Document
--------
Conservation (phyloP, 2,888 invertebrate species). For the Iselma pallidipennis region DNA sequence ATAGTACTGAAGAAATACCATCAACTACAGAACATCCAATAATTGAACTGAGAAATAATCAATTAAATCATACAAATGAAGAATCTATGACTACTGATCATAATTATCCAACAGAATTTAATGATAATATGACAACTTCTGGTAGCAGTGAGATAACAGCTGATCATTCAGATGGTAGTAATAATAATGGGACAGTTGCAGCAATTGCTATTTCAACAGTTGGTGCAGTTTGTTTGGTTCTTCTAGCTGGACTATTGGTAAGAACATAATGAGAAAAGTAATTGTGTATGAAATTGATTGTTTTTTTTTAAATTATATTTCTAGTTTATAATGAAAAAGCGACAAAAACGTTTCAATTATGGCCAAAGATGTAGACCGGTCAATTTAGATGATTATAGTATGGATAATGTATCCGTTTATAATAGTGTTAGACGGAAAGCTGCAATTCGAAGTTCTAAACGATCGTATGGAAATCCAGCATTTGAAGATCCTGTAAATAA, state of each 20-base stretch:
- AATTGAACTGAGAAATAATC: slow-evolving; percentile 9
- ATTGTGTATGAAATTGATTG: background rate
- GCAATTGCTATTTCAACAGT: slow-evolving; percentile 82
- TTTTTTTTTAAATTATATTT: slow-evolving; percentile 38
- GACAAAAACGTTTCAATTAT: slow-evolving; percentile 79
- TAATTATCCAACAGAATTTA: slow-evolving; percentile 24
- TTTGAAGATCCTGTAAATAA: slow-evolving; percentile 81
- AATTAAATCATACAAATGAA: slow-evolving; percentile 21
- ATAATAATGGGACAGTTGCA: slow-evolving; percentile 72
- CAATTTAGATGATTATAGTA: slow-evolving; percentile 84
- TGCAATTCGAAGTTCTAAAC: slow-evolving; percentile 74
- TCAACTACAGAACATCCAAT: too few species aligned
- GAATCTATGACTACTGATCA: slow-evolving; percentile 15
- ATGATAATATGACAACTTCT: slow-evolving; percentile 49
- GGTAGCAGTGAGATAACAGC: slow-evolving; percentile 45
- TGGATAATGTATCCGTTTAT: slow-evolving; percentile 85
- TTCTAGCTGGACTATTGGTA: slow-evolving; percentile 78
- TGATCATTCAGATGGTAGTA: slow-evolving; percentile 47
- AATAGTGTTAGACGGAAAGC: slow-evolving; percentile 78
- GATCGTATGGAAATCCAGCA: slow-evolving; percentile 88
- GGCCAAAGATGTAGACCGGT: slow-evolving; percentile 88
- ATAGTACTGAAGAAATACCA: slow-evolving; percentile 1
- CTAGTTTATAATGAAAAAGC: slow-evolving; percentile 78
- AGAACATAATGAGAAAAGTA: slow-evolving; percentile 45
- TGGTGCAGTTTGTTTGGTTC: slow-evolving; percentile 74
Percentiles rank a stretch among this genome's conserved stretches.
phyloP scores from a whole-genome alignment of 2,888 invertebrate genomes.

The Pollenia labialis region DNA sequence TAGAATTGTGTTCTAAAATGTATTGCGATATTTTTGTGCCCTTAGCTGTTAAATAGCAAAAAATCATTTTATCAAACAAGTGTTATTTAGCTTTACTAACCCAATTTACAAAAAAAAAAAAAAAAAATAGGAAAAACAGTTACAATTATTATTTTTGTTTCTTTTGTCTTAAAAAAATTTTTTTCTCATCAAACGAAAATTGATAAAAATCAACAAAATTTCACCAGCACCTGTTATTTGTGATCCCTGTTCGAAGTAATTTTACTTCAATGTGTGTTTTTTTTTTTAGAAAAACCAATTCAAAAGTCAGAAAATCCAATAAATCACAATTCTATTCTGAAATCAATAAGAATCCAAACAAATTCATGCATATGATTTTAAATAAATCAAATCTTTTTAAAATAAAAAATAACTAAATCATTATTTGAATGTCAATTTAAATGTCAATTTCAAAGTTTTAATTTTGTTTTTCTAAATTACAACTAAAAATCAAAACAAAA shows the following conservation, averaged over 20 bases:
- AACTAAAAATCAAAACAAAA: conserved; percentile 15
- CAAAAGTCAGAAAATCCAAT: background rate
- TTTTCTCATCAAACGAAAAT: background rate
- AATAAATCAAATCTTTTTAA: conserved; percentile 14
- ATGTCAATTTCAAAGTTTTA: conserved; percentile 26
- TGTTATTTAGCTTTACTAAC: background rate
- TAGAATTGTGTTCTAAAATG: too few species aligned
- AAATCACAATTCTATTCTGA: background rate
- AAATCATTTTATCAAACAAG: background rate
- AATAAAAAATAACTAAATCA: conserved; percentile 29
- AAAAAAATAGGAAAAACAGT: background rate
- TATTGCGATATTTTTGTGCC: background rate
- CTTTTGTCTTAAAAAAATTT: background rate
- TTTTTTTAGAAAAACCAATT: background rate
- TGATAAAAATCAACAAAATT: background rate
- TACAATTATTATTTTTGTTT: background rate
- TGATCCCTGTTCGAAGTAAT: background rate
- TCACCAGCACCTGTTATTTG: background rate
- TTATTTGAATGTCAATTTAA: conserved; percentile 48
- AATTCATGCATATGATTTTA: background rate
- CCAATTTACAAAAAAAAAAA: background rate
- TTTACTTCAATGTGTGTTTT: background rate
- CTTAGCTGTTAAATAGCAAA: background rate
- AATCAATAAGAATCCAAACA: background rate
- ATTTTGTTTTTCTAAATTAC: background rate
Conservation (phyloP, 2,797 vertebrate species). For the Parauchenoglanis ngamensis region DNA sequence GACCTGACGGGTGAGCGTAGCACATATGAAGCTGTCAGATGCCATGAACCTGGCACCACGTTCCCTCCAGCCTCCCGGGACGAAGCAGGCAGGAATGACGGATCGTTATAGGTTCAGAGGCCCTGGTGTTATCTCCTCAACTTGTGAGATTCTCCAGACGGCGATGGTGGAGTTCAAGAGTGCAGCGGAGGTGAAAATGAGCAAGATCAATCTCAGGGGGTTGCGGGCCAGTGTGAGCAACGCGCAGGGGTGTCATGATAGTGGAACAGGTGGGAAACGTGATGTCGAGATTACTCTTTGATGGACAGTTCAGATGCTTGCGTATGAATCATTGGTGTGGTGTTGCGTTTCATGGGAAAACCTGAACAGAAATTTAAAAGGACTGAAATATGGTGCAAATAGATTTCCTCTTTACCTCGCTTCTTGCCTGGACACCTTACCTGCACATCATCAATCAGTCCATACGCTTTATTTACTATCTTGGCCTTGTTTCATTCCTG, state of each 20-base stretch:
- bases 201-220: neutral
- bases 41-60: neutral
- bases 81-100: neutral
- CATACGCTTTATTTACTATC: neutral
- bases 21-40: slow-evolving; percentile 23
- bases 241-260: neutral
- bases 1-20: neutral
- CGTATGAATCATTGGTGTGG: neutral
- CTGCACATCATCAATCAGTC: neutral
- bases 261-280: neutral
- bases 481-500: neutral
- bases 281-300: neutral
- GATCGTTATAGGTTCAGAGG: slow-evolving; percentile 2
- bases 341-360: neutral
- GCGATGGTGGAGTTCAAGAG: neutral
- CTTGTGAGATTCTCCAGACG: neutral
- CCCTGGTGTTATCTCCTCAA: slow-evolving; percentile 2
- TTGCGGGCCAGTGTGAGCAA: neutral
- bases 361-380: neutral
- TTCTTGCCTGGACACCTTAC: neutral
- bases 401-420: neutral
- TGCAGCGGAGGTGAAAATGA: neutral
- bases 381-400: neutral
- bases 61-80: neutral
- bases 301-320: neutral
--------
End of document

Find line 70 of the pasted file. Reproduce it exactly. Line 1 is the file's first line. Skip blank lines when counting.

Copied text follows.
- GCGATGGTGGAGTTCAAGAG: neutral